Dubai/Riyadh: The campaign against Saudi Arabia’s ban on women driving has shifted tactics to increasingly challenge the law ahead of a new nationwide day of defiance on December 28.
Women activists are now driving weekly and documenting their confrontations with law enforcement on social media to increase pressure on the conservative country and keep the issue in the public eye.
The campaigners are also trying to discern subtle but mixed signals from the secretive government for encouragement that change may be afoot.
They said authorities have used different tactics with different drivers, creating some uncertainty over where the government stands.
“I kind of feel that the government wants us to drive, but at the same time it doesn’t want to make it official yet because it doesn’t want to face the religious establishment,” said Tamador Alyami.
She spoke by phone after riding in the passenger seat with another woman driving in the coastal city of Jeddah on December 12. Alyami said she planned to drive on December 28 and does not think the government will take drastic measures to stop her.
“I think they got the message,” she said.
In a video of her December 12 drive posted on YouTube, the two women chatted nervously, scanning for police cars that soon converged upon them. The sound of Talal Maddah, a late Saudi singer, came from the car stereo: “My beloved country, you are the land of pride and a beacon of shining light.” Seven police patrols surrounded the car, stopped it, then towed it away. Authorities had the women sign a pledge not to drive again and released them.
A day earlier, two other women drove for half an hour in the capital Riyadh, before police stopped them. They were held in the police station for 10 hours until they and their male guardians signed similar pledges. But their car was not towed.
While Saudi police continue to stop those who defy the ban, no woman has been jailed for driving since 2011.
When activists announced a first driving day on October 26 in the revived campaign, the Interior Ministry came out with a strongly worded statement saying women aren’t allowed to drive in Saudi Arabia.
Authorities detained a man who wrote in support of women driving, but have stopped short of more politically sensitive arrests of female drivers.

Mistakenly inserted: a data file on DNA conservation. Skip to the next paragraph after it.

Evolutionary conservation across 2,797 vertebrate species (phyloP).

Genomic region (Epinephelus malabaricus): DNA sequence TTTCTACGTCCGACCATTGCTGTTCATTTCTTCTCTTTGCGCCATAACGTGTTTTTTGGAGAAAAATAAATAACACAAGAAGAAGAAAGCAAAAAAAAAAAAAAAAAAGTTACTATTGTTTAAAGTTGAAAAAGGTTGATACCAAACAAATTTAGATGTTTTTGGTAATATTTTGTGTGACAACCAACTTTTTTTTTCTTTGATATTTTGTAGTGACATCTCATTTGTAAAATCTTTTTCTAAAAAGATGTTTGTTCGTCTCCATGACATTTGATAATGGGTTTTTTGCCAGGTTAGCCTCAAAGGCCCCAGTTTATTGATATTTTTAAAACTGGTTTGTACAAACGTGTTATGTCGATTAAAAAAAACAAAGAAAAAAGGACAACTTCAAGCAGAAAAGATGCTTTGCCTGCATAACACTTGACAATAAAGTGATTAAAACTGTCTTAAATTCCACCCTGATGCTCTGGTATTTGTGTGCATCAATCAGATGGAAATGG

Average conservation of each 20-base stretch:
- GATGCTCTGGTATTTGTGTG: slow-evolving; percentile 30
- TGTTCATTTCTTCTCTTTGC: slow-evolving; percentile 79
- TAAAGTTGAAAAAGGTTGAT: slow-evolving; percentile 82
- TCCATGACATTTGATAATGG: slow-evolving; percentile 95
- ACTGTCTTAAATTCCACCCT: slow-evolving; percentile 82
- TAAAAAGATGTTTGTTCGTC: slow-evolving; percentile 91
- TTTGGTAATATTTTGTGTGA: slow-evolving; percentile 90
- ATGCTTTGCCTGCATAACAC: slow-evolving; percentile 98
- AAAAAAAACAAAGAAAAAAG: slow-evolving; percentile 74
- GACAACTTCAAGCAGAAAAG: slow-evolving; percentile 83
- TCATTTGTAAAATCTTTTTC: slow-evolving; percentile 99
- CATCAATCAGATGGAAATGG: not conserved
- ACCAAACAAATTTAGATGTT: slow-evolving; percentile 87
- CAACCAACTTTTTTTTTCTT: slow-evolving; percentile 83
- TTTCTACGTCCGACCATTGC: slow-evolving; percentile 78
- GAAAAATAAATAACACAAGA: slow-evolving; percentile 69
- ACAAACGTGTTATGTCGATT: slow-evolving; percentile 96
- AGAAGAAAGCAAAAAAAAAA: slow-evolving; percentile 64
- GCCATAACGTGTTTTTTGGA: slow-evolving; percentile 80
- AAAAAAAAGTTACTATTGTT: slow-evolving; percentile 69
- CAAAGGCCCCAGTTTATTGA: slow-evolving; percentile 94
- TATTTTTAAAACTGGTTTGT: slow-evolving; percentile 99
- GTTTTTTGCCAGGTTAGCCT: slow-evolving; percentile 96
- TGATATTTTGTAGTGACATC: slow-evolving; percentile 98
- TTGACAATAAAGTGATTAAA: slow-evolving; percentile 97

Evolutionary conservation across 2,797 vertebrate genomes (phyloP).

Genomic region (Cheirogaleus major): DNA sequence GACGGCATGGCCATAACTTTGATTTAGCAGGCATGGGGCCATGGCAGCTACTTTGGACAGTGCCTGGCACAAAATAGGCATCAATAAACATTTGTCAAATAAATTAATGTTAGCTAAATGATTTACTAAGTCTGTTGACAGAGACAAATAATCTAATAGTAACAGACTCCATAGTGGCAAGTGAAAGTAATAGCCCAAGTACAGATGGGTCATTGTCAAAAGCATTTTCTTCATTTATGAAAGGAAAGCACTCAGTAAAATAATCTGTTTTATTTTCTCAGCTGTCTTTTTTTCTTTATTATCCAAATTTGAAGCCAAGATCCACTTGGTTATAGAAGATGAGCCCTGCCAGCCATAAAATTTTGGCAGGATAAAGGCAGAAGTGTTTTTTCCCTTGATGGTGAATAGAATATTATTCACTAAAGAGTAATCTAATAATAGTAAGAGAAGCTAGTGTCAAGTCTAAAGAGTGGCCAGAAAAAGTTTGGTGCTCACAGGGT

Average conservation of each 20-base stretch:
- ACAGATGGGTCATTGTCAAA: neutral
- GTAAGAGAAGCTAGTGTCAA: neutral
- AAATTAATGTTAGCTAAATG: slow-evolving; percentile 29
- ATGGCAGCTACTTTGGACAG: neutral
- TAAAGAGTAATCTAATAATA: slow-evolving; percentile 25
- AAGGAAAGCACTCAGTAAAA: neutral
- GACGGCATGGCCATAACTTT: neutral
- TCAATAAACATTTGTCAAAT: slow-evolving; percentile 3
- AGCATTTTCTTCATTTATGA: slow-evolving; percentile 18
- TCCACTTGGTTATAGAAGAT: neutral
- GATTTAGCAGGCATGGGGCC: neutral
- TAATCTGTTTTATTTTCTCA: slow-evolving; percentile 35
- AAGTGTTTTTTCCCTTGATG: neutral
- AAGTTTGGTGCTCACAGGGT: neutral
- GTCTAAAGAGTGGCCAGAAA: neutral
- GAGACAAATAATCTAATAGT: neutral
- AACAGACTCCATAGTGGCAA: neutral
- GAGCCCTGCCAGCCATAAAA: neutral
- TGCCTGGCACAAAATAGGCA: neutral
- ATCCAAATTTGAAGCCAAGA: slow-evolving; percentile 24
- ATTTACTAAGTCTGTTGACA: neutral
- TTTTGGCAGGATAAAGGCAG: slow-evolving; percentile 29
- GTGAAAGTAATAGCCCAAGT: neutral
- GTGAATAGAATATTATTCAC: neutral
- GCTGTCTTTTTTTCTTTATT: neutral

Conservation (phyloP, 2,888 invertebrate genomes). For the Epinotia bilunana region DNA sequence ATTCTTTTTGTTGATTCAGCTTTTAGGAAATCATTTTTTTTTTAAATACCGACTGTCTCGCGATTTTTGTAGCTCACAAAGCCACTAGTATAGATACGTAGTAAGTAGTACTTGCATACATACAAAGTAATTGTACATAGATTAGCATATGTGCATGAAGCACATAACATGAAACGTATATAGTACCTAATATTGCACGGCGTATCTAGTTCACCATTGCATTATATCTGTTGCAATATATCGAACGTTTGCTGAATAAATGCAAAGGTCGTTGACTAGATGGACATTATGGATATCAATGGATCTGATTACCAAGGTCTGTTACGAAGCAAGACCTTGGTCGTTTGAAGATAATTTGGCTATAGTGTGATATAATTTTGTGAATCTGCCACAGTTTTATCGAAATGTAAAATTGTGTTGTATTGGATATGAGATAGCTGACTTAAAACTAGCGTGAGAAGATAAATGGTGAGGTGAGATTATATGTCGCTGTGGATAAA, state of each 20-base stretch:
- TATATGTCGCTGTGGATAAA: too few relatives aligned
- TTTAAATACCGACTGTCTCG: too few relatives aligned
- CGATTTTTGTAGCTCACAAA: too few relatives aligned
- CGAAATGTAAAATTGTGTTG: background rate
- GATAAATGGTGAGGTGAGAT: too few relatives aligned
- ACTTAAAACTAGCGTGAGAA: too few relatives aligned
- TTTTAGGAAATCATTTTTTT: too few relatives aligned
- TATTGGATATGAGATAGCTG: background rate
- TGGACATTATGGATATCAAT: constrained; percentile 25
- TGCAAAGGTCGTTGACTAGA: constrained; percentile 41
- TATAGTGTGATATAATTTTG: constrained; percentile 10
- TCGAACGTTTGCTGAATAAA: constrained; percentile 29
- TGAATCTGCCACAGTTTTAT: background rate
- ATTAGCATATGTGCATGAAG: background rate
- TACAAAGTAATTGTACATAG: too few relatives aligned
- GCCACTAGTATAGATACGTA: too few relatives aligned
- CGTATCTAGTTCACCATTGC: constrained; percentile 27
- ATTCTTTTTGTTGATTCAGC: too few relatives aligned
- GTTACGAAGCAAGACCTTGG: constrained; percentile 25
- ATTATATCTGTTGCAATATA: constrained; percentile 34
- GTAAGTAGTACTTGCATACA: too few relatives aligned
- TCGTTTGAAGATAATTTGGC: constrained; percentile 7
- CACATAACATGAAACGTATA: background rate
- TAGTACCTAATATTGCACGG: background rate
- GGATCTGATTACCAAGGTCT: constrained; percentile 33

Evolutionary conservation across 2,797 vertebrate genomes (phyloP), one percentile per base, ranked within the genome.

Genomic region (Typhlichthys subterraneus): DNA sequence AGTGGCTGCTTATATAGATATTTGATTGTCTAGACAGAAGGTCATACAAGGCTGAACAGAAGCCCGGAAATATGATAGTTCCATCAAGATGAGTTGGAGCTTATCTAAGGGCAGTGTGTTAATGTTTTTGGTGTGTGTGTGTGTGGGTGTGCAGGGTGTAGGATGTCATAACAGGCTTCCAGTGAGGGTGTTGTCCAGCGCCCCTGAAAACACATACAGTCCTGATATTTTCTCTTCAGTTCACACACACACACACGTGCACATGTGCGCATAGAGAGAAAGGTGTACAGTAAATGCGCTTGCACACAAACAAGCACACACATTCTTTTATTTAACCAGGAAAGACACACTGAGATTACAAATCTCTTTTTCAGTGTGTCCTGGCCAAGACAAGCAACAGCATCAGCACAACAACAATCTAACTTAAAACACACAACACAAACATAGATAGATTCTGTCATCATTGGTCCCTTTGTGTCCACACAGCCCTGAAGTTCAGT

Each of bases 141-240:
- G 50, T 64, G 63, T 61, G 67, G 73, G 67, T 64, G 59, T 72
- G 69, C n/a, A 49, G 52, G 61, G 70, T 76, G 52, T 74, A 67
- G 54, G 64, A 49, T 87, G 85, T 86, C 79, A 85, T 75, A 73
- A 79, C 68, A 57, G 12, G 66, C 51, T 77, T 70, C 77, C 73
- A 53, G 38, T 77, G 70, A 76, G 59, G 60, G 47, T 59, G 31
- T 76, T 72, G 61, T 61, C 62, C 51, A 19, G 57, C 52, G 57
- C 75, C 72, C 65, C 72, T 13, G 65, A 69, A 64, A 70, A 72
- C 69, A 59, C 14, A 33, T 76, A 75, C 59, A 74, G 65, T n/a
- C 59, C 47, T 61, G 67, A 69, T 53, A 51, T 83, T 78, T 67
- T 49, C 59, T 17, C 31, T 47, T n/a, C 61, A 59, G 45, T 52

With no hint of a change, women drivers and their supporters make weekly visits to the Shoura advisory council, the royal court, and cabinet ministers with petitions and reports.
In one key meeting, women’s rights activist Hala al Dosari and another activist managed to book a meeting with powerful Interior Minister Prince Mohammad Bin Nayef. They were in the same complex, but met by video conference - standard practice for ministry meetings with females.
The prince told the women that a decision was not in his hands - something they had heard before from other Saudi officials, Dosari said.
The prince assured them the driving ban “was on the table” with the proper authorities, she said, adding this was the same answer Saudis pushing for change always get.
“Just a vague response to keep us satisfied,” she said.
The ministry didn’t respond to requests to comment.
But even the religious establishment appears split. Shaikh Abdul Latif Al Shaikh, head of the feared religious police, said in September that Islamic law doesn’t have a text forbidding women from driving. The country’s grand mufti, Shaikh Abdul Aziz Al Shaikh, said last month, however, that the ban protects society from “evil”.
More than 22 years have passed since Saudi women first demanded the right to drive. Nevertheless, some remain upbeat that change could come soon. But change in the kingdom comes from the top down.
King Abdullah bin Abdul Aziz Al Saud, often seen as a cautious reformer, announced in 2011 that women will be allowed to vote and run in local elections, and this past February, he appointed the first 30 women to the advisory Shoura Council. The nonagenarian monarch told American journalist Barbara Walters in 2005 that it will be possible to lift the ban on women driving.
But he said the “issue will require patience”.